Dixon's lawyers seek dismissal

The Baltimore Sun

Lawyers for Baltimore Mayor Sheila Dixon are seeking to dismiss criminal charges against her, calling a lengthy investigation into her activities a "misguided mission" by a state prosecutor that ended with a "hopelessly confused" 12-count indictment, according to court documents filed Thursday.

Dixon's legal argument relies in part on a supporting affidavit prepared late last month by City Solicitor George A. Nilson, a public employee who serves at the mayor's pleasure.

In a sharply written 49-page memorandum, the mayor's defense attorneys, Arnold M. Weiner and Dale P. Kelberman, call out State Prosecutor Robert A. Rohrbaugh for filing perjury charges against her that suffer from "a multiplicity of mistakes and misconceptions."

Rohrbaugh declined to comment, as did Dixon's lawyers.

Baltimore's mayor has been accused of failing to disclose furs, designer clothes and other gifts from developers on her ethics forms, stealing gift cards intended for needy families and misuse of office. City Councilwoman Helen L. Holton and developer Ronald H. Lipscomb were charged with bribery in a separate case that stemmed from the same investigation into City Hall spending. All say they are innocent.

Defense lawyers argue that Dixon's votes on tax breaks cannot be introduced as evidence because they are considered constitutionally protected acts, invoking state and federal speech and debate clauses.

The state prosecutor's office has argued in a separate case that those clauses apply only to state and federal officials, not to city elected leaders.

The bulk of filing - which includes five pages of case law citations and portions of previously secret grand jury testimony - focuses on arguments to dismiss the four perjury charges. The lawyers say Dixon was not required to disclose gifts she received from Lipscomb and Patrick Turner, identified as Developer A and Developer B in the indictment, because their work with the city does not fall within the technical definition contained in the ethics code to trigger disclosure. Neither is charged with wrongdoing in the Dixon case.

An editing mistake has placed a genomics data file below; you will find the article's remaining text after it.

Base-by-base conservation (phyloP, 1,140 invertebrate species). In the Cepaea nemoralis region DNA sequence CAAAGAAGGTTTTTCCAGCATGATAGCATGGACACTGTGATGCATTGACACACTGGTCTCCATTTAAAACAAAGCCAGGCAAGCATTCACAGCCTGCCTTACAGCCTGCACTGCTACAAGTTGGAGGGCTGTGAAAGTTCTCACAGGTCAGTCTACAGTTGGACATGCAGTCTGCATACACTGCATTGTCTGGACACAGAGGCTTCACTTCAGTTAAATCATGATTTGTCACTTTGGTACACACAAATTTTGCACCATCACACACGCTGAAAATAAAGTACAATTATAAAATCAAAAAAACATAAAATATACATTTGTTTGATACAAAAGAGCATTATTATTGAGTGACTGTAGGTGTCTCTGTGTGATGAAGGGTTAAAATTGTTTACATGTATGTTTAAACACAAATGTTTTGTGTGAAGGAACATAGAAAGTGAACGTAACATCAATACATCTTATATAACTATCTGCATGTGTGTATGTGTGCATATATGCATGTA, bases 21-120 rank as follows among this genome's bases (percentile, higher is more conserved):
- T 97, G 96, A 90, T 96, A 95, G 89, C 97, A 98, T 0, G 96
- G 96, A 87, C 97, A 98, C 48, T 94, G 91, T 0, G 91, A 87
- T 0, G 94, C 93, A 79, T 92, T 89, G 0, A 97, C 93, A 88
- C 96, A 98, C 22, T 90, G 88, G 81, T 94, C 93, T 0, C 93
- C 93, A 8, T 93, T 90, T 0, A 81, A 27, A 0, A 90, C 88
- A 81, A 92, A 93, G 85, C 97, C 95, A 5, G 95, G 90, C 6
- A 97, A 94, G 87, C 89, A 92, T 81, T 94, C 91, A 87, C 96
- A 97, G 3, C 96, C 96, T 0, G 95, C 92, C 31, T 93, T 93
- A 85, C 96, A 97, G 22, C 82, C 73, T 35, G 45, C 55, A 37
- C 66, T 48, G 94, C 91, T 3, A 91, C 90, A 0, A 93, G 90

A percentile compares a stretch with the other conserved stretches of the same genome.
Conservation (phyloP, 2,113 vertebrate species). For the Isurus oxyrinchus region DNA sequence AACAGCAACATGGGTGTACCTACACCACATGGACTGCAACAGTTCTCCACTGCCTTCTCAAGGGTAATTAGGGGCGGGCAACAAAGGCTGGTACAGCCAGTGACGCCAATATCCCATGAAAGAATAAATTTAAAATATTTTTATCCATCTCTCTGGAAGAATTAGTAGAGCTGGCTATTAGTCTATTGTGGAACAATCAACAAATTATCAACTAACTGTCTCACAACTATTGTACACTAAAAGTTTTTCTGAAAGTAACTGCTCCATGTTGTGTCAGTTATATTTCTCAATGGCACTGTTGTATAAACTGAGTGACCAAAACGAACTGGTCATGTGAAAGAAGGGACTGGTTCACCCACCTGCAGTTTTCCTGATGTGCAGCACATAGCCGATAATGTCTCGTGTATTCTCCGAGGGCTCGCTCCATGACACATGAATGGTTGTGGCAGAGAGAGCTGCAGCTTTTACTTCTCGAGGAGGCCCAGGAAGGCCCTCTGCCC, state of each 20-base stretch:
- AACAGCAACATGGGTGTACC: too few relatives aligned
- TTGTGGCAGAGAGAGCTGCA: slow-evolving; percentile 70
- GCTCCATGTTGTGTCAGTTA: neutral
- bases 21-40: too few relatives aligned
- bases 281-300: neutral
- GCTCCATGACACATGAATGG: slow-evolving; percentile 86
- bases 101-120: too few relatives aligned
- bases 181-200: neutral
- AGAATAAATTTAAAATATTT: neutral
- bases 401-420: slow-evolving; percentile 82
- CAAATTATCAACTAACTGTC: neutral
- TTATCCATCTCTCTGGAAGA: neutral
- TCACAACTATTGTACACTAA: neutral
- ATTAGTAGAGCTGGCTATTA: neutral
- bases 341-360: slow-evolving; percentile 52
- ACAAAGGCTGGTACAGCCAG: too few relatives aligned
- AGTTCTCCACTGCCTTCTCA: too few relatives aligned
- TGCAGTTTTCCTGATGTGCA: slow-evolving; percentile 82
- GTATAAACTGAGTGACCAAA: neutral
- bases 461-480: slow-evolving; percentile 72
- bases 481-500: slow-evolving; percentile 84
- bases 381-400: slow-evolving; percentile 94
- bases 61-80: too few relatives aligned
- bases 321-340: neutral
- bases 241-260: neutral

Dixon's lawyers pointed to a recent memo from Nilson directing all city agencies to compile for the first time a list of companies that would trigger such disclosure.

Nilson also provided an affidavit that the mayor's lawyers call a "straightforward exposition" that backs up their claims that gifts from the two developers did not need to be reported.

Dixon picked Nilson, a Yale-trained attorney, to head the city's law department after she became mayor in January 2007.

Defense attorneys also quibbled with the three theft charges, saying that prosecutors sometimes allege developers gave Dixon gift cards that she failed to report on her ethics form and other times accuse the mayor of stealing those same gift cards. "No rational grand jury could find, on the basis of evidence presented, that a single transaction ... is both a gift to the recipient and a theft by the recipient," according to the legal papers.

The indictment alleges that the developers gave Dixon hundreds of dollars worth of gift cards at Best Buy, Target and Old Navy that she used to buy clothing and electronics for herself. The cards were not listed on her ethics forms as gifts.

The state prosecutor's office must file a response to the motion by April 14, and oral arguments are scheduled for April 23.

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